- Murray Gell-Mann (1995) The Quark and the Jaguar: Adventures in the Simple and the Complex, p. 17
- Many of the core ideas of cybernetics have been assimilated by other disciplines, where they continue to influence scientific developments. Other important cybernetic principles seem to have been forgotten, though, only to be periodically rediscovered or reinvented in different domains. Some examples are the rebirth of neural networks, first invented by cyberneticists in the 1940's, in the late 1960's and again in the late 1980's; the rediscovery of the importance of autonomous interaction by robotics and AI in the 1990's; and the significance of positive feedback effects in complex systems, rediscovered by economists in the 1990's. Perhaps the most significant recent development is the growth of the complex adaptive systems movement, which, in the work of authors such as John Holland, Stuart Kauffman and Brian Arthur and the subfield of artificial life, has used the power of modern computers to simulate and thus experiment with and develop many of the ideas of cybernetics. It thus seems to have taken over the cybernetics banner in its mathematical modelling of complex systems across disciplinary boundaries, however, while largely ignoring the issues of goal-directedness and control.
- A Complex Adaptive System (CAS) is a dynamic network of many agents (which may represent cells, species, individuals, firms, nations) acting in parallel, constantly acting and reacting to what the other agents are doing. The control of a CAS tends to be highly dispersed and decentralized. If there is to be any coherent behavior in the system, it has to arise from competition and cooperation among the agents themselves. The overall behavior of the system is the result of a huge number of decisions made every moment by many individual agents.
- John Holland Cited in M. Mitchell Waldrop (1994) Complexity: The Emerging Science at the Edge of Order and Chaos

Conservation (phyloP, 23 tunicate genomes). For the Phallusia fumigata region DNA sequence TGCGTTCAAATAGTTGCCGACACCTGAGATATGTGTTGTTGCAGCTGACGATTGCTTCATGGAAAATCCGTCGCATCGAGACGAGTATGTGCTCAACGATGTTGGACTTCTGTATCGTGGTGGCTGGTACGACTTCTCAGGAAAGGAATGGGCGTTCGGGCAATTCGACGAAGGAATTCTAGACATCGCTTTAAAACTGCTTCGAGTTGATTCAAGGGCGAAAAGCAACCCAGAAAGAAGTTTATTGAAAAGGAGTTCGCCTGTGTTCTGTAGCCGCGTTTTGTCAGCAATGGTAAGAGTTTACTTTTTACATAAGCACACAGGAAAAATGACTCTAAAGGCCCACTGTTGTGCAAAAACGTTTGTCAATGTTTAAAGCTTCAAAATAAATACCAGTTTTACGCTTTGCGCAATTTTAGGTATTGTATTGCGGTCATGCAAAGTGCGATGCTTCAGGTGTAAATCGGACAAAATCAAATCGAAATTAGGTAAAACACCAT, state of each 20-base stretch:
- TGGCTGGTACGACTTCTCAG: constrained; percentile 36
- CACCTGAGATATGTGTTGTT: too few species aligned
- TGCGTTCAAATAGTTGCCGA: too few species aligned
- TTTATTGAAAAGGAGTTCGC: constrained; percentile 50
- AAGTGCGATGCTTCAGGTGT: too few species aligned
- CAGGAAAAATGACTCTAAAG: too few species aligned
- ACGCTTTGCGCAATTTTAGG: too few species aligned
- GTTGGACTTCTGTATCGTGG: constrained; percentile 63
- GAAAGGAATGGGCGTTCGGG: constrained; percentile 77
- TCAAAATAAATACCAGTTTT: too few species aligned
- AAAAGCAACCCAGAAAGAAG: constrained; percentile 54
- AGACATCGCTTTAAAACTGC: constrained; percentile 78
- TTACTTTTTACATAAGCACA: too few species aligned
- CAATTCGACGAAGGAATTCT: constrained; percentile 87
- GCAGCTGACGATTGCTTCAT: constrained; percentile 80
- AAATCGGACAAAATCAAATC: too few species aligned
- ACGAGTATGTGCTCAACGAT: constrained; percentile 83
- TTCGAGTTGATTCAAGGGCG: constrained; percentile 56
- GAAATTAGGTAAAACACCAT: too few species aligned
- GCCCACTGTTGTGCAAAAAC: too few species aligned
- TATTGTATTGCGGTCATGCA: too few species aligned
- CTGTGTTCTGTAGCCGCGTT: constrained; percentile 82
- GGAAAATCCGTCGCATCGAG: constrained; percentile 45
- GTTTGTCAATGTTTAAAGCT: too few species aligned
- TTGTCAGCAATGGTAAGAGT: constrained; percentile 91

M - Z
- Complexly structured, non-additive behavior emerges out of interactive networks.... Interactive agents unite in an ordered state of sorts, and the behavior of the resulting whole is more than the sum of individual behaviors. Ordered states... [arise] … when a unit adapts its individual behaviors to accommodate the behaviors of units with which it interacts. Poincare observed this phenomenon mathematically among colliding particles, which impart some of their resonance to each other leading to a degree of synchronized resonance. Interacting people and organizations tend similarly to adjust their behaviors and worldviews to accommodate others with whom they interact. Networks with complex chains of interaction allow large systems to correlate, or self-order.
- Marion, R. and J. Bacon. 2000. "Organizational Extinction and Complex Systems."” Emergence 1(4). p. 75. As cited in: Begun, James W., Brenda Zimmerman, and Kevin Dooley. "Health care organizations as complex adaptive systems." Advances in health care organization theory 253 (2003): 288.
- A complex adaptive system is composed of interacting 'agents' following rules, exchanging influence with their local and global environments and altering the very environment they are responding to by virtue of their simple actions.
- Sherman, H. and Schultz, R. (1998) Open Boundaries. New York: Perseus Books. Cited in: Antonacopoulou & Chiva (2005)